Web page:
Relationship

At an individual and societal level we need to heal breaches in relationship. What makes us fully and joyfully human is being in collaborative, nurturing connection with others. And this is especially true in parenting. Our children rely on us to heal the ruptures in relationship. We as parents are responsible for the emotional temperature in the home.

If this thought challenges or inspires you, you may enjoy reading my blog post on MyKidstime, “How to Avoid Christmas Meltdown By Understanding Your Child’s Temperament”.

Maturity is about collaboration and cooperation. This Christmas I invite you to think about how to create relationships that recognise this as the true goal of maturity. In our homes, education, work and social environments, how do we let go a narrative of authoritarianism and independence to embrace a narrative of collaboration and cooperation?

FAKE NEWS: independence equals maturity

So it’s over to you. I invite you to notice where you may have encouraged or modelled independence rather than cooperation.

What’s the one doable step you choose today that nurtures interdependence and cooperation in your relationships?

 In what ways can you support others to value cooperation and collaboration?

* Quoting Cozolino: “The Neuroscience of Healthy Relationships: Attachment and the Healthy Social Brain”   https://www.tandfonline.com/doi/full/10.1080/03057240.2014.971483 15/12/2018

Last edited December 17th 2018

How to calm upset toddler

The wails of a toddler in distress ricochets off the walls. I glance at  the mother, who  yanks her crying toddler by the arm, ignoring her wails. The toddler drags behind her, screaming her protest.

The mother stops. Towering over the child she speaks sharply, wagging her finger in the child’s face. Then she marches on, with sobbing child in tow.

We’ve all had parents moments we’re not proud of. But what can help us do differently? Here are some thoughts for stressed parents on what to do when your toddler acts out.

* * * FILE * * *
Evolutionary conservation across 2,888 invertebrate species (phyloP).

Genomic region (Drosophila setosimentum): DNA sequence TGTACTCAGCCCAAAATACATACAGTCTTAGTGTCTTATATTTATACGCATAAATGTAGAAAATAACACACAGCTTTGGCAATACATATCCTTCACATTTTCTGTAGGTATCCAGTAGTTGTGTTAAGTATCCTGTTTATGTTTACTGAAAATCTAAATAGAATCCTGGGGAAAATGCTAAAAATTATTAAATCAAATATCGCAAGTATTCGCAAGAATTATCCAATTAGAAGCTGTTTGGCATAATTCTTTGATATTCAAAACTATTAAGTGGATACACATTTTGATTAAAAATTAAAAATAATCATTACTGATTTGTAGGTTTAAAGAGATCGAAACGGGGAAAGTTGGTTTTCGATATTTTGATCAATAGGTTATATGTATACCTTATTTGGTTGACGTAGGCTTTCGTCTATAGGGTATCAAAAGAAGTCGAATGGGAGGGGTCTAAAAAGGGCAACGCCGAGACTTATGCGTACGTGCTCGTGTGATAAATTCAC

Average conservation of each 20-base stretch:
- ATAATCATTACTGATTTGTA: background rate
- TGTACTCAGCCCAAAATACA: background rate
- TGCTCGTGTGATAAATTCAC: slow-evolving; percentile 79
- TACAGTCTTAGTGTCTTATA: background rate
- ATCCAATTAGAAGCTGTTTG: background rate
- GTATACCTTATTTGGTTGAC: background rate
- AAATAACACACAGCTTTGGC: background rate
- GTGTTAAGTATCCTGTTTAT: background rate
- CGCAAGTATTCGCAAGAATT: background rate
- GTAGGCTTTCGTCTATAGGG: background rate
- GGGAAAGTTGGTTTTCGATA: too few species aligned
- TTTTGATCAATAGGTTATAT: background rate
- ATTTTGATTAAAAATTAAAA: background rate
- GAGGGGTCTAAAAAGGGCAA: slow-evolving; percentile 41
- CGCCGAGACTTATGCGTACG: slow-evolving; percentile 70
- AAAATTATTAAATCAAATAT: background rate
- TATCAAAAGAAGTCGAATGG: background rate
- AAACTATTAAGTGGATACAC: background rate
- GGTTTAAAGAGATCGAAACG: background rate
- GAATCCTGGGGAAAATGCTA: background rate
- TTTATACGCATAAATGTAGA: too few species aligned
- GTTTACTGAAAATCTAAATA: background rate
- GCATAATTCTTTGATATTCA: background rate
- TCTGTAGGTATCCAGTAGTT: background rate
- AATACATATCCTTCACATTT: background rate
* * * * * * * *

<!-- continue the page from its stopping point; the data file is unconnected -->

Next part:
We can handle a child’s challenging behaviour more helpfully when we have  insights about how the human brain develops.

I hope you’ll keep reading, even if you have older children, because if we all knew what toddlers need to thrive we’d create:

– happier, healthier children

– children who will be more successful as adults

– a happier, healthier generation.

Helpful Things to Remember when your Toddler has a Meltdown:

  ✓  Your toddler’s brain is still ‘under construction’.

This means the toddler cannot reason like an adult. She doesn’t have a concept of time. She doesn’t understand that you have deadlines to keep or chores to complete. Trying to explain your agenda to her when she’s demanding won’t help. Rather, focus on connecting with her.

  ✓ When your toddler’s upset, she’s emotionally flooded, so she can’t reason.

The ‘fight or flight’ part of her brain has now been triggered. She’s not reasoning – so trying to logically explain things to her is only likely to increase her frustration – and yours. First she needs your connection and sympathetic understanding.

  ✓ The young child cannot self-regulate.

In other words, she is physically not able to calm herself down. She might cry to a point of exhaustion and then stop – and that’s very different from the child being calmed. When a child’s experience is ignored until she ‘gives up’, her exhausted body is still overloaded with nasty cortisol! Leaving your baby to cry without giving comfort and attention is tantamount to leaving her in a closed room with toxic paint fumes.[i]